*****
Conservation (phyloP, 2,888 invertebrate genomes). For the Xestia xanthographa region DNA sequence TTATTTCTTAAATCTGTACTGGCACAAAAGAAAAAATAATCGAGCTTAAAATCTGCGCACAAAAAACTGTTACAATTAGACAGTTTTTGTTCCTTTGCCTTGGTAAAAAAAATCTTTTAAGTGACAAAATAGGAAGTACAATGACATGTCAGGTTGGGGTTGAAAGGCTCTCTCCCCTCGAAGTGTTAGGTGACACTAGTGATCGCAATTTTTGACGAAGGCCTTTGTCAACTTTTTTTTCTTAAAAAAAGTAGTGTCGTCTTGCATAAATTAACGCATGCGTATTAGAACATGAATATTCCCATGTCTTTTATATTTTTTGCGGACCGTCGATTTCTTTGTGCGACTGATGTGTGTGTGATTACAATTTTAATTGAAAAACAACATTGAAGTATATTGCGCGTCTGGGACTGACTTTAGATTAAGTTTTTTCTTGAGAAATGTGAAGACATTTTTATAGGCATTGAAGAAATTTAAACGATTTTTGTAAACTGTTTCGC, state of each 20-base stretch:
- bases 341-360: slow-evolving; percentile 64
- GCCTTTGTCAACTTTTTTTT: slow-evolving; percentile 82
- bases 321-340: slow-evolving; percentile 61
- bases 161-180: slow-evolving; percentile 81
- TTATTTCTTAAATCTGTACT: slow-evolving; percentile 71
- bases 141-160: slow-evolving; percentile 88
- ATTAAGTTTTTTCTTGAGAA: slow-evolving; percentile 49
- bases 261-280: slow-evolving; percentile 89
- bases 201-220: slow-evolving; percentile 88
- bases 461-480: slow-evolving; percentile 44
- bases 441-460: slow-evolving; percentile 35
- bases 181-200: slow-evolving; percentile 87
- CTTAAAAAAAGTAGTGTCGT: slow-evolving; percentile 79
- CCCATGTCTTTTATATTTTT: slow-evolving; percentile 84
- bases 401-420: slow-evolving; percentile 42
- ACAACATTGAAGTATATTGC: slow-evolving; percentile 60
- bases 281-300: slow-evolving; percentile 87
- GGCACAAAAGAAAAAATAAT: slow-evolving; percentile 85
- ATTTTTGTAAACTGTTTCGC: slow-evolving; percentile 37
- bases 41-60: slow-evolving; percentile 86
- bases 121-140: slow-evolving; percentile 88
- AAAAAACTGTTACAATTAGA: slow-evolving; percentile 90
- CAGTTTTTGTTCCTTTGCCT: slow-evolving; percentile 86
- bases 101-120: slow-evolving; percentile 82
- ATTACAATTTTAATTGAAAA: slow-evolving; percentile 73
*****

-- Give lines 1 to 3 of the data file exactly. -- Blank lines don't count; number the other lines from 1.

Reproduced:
Conservation (phyloP, 2,888 invertebrate genomes). For the Xestia xanthographa region DNA sequence TTATTTCTTAAATCTGTACTGGCACAAAAGAAAAAATAATCGAGCTTAAAATCTGCGCACAAAAAACTGTTACAATTAGACAGTTTTTGTTCCTTTGCCTTGGTAAAAAAAATCTTTTAAGTGACAAAATAGGAAGTACAATGACATGTCAGGTTGGGGTTGAAAGGCTCTCTCCCCTCGAAGTGTTAGGTGACACTAGTGATCGCAATTTTTGACGAAGGCCTTTGTCAACTTTTTTTTCTTAAAAAAAGTAGTGTCGTCTTGCATAAATTAACGCATGCGTATTAGAACATGAATATTCCCATGTCTTTTATATTTTTTGCGGACCGTCGATTTCTTTGTGCGACTGATGTGTGTGTGATTACAATTTTAATTGAAAAACAACATTGAAGTATATTGCGCGTCTGGGACTGACTTTAGATTAAGTTTTTTCTTGAGAAATGTGAAGACATTTTTATAGGCATTGAAGAAATTTAAACGATTTTTGTAAACTGTTTCGC, state of each 20-base stretch:
- bases 341-360: slow-evolving; percentile 64
- GCCTTTGTCAACTTTTTTTT: slow-evolving; percentile 82